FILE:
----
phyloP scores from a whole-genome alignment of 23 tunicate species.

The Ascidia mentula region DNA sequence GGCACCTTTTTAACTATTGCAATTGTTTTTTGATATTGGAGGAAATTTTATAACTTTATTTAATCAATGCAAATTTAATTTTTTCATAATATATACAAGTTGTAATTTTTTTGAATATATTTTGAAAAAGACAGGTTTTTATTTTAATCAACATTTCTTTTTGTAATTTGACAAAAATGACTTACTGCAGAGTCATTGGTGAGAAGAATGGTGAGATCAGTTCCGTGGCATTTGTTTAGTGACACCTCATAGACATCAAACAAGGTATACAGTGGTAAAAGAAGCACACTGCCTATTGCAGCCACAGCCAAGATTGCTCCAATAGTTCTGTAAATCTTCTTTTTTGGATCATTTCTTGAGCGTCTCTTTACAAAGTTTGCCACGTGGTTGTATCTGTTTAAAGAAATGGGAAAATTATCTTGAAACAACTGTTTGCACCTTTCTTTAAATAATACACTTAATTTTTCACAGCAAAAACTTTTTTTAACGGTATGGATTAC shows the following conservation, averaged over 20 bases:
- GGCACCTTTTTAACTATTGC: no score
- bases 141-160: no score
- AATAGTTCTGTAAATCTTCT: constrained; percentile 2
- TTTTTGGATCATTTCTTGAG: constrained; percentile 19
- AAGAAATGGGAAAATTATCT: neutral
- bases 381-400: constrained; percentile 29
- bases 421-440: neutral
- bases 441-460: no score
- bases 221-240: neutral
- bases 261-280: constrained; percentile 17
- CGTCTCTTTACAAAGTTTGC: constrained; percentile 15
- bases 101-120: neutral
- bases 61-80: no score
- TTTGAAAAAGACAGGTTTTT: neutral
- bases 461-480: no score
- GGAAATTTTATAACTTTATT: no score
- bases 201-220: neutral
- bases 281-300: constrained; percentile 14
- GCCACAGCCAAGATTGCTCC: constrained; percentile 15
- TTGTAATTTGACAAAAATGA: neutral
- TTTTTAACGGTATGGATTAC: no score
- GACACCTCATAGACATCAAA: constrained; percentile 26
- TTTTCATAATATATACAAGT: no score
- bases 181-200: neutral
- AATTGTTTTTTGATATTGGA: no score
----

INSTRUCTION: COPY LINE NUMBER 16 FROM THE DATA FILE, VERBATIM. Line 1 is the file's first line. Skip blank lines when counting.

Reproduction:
- TTTGAAAAAGACAGGTTTTT: neutral